A new report by the World Health Organization (WHO) showed some chilling numbers: 92% of the world's population lives in areas with air pollution above safe levels.
Air pollution continues to be a crucial global problem. It's messing with the bees, it's making you fat then killing you in the bargain -- and it's getting worse, the WHO reports. A report released by the organization today reveals that 92% of humans live in places with air pollution levels above what's considered healthy. They have previously looked at conditions on a city-by-city level.
The most damaging air pollutant to humans is called PM 2.5, or particulate matter under 2.5 microns in diameter. These particles can get lodged in the lungs' areolas, causing long-term damage which can lead to asthma and chronic lung diseases. It's found in soot, smoke, and dust.
While it's not something you want to breathe at all, it starts to become a major health issue when PM 2.5 levels exceed 35.5 micrograms (µg) per cubic meter of air, according to the US Environmental Protection Agency. The WHO recommends keeping the average level three times lower than that concentration to make sure your lungs remain crispy clean, however.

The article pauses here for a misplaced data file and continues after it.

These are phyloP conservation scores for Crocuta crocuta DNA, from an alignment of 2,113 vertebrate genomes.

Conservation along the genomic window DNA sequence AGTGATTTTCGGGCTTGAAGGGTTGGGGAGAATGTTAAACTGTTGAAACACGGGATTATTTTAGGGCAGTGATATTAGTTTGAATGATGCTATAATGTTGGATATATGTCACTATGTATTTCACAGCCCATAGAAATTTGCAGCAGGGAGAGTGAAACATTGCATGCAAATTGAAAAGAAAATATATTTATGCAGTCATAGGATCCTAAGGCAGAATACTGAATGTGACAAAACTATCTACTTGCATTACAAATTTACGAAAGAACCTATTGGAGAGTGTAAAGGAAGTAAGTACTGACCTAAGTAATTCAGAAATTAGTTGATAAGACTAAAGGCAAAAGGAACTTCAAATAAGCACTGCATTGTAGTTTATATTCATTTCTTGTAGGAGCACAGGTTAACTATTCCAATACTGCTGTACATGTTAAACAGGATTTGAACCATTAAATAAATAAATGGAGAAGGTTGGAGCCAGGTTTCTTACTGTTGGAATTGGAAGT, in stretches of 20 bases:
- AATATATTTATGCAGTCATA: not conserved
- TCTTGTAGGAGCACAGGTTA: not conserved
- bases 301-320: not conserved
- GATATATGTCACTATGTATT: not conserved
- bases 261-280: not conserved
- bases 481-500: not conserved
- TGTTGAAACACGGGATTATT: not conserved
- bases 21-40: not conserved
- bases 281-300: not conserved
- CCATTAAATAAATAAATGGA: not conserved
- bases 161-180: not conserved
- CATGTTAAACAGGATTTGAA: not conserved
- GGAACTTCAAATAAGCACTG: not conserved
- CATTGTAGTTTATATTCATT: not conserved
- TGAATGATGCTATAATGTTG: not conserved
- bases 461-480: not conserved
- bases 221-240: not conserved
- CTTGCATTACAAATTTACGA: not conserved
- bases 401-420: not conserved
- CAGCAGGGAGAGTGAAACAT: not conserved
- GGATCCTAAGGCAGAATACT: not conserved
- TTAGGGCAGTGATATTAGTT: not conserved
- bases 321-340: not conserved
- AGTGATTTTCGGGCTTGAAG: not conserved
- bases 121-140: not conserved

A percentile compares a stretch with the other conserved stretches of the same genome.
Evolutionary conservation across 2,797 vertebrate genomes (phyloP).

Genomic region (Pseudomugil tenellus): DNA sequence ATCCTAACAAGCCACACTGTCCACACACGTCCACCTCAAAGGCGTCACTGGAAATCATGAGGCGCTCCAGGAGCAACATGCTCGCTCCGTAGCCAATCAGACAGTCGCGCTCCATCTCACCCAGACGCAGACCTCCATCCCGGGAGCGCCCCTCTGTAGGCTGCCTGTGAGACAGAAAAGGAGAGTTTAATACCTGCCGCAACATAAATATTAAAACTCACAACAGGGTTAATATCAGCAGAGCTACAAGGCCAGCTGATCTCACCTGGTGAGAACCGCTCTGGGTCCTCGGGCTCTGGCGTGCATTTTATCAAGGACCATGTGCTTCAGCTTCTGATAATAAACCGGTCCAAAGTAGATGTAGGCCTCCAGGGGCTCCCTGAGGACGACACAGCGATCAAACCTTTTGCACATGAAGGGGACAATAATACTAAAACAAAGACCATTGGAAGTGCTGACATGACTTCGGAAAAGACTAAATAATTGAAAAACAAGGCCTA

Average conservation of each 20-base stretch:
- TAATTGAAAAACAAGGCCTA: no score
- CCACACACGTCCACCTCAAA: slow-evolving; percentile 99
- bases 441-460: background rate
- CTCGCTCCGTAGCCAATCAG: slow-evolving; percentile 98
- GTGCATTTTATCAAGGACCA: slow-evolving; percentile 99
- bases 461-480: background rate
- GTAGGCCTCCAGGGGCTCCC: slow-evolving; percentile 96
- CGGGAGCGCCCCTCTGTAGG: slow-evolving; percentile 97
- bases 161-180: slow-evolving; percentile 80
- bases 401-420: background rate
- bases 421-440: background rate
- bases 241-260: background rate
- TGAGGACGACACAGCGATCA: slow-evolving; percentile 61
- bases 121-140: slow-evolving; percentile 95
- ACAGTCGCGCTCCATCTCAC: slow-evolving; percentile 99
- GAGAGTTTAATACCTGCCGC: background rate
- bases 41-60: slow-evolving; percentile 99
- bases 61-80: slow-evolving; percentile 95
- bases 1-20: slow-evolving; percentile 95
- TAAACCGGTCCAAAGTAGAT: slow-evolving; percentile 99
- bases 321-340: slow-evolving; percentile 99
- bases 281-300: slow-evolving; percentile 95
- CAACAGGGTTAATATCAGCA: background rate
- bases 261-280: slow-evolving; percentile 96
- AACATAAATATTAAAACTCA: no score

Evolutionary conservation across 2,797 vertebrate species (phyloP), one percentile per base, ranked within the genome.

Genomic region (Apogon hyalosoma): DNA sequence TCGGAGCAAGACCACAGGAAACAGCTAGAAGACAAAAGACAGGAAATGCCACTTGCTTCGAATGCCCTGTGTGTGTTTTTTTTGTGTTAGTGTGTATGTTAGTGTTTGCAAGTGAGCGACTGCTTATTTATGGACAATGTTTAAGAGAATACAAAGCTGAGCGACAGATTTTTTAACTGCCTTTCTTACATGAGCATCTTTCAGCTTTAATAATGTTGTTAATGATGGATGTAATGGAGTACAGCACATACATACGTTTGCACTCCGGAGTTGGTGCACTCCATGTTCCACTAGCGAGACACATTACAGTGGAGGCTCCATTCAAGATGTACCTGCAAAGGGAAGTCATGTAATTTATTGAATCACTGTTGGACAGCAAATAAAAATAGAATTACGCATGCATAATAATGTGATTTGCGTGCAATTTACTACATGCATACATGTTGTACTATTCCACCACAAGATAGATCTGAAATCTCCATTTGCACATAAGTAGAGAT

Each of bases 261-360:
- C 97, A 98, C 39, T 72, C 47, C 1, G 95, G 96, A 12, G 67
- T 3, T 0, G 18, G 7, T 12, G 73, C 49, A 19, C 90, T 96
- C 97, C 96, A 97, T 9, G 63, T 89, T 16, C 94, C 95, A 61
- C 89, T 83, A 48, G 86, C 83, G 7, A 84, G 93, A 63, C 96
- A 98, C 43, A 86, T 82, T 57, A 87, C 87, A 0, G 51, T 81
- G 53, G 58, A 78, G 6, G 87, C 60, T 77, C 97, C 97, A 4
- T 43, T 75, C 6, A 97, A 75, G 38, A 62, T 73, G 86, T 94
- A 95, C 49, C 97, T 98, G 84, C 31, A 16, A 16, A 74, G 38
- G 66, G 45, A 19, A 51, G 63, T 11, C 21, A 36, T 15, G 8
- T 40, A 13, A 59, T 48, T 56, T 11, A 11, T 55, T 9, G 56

Sadly, air today has a much higher mean concentration of PM 2.5. Here's a map the organization put together of average levels of the particles. Green areas correspond to levels that are considered healthy by WHO standards.
WHO attributes 3 million deaths each year to air pollution, and most of these deaths occur in low- and middle-income countries.
“The new WHO model shows countries where the air pollution danger spots are, and provides a baseline for monitoring progress in combatting it,” WHO Assistant Director General Dr Flavia Bustreo said in a news release.
So, where do you fall in on the map? I'm an Orange myself. Bummer.